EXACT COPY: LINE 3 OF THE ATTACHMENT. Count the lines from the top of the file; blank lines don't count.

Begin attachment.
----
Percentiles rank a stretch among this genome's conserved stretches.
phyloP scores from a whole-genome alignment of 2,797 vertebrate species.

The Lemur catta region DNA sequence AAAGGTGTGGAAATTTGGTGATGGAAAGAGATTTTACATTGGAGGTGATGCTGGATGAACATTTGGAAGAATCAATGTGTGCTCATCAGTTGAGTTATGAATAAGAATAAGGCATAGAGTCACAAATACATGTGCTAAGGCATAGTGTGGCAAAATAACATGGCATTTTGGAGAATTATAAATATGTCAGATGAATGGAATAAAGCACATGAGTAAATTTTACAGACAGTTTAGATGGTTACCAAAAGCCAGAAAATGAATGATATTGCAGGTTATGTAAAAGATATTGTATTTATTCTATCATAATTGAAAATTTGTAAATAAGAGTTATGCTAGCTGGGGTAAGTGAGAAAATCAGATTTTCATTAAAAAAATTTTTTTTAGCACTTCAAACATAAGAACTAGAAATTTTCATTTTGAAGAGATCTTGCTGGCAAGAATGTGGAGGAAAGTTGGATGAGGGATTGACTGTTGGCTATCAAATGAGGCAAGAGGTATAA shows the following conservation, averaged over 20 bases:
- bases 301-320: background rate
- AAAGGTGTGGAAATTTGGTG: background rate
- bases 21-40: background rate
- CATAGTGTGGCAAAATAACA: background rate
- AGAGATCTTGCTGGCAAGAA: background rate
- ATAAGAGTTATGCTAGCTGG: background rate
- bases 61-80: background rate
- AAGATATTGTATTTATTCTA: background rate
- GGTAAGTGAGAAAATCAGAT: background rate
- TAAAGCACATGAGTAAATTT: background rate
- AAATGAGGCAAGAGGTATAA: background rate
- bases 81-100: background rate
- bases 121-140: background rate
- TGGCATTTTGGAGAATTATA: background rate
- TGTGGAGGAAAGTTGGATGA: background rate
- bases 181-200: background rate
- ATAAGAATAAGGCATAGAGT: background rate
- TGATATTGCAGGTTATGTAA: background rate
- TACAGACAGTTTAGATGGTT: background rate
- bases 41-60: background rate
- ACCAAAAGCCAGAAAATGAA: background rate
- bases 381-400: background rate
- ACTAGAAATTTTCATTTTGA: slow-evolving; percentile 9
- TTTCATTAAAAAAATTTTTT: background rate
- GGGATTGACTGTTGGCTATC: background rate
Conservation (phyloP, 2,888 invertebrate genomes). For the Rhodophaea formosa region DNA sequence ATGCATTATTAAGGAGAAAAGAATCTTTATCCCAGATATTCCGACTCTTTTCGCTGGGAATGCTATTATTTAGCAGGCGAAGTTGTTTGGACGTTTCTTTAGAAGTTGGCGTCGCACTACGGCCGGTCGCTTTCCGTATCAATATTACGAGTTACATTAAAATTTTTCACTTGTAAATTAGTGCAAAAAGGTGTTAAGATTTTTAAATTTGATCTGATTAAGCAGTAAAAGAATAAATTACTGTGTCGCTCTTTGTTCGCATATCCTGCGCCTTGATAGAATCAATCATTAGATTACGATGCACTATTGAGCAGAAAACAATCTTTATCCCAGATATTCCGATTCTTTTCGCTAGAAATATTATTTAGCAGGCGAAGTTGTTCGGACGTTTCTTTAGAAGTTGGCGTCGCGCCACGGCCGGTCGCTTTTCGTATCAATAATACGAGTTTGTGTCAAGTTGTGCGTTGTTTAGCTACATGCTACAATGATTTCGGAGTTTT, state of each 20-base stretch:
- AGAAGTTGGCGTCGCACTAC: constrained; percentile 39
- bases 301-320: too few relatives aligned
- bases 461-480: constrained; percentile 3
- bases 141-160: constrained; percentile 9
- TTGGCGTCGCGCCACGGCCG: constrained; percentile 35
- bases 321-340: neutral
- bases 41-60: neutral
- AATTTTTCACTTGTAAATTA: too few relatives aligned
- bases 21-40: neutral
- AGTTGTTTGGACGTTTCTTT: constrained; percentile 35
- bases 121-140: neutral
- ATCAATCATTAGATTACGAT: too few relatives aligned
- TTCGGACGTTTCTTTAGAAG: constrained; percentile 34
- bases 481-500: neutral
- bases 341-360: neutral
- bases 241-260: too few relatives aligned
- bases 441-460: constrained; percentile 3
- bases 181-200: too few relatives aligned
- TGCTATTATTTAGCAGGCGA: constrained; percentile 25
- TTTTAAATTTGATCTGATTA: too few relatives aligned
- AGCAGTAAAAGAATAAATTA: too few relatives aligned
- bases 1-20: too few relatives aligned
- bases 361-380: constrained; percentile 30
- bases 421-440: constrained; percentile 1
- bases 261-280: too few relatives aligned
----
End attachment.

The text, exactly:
The Lemur catta region DNA sequence AAAGGTGTGGAAATTTGGTGATGGAAAGAGATTTTACATTGGAGGTGATGCTGGATGAACATTTGGAAGAATCAATGTGTGCTCATCAGTTGAGTTATGAATAAGAATAAGGCATAGAGTCACAAATACATGTGCTAAGGCATAGTGTGGCAAAATAACATGGCATTTTGGAGAATTATAAATATGTCAGATGAATGGAATAAAGCACATGAGTAAATTTTACAGACAGTTTAGATGGTTACCAAAAGCCAGAAAATGAATGATATTGCAGGTTATGTAAAAGATATTGTATTTATTCTATCATAATTGAAAATTTGTAAATAAGAGTTATGCTAGCTGGGGTAAGTGAGAAAATCAGATTTTCATTAAAAAAATTTTTTTTAGCACTTCAAACATAAGAACTAGAAATTTTCATTTTGAAGAGATCTTGCTGGCAAGAATGTGGAGGAAAGTTGGATGAGGGATTGACTGTTGGCTATCAAATGAGGCAAGAGGTATAA shows the following conservation, averaged over 20 bases: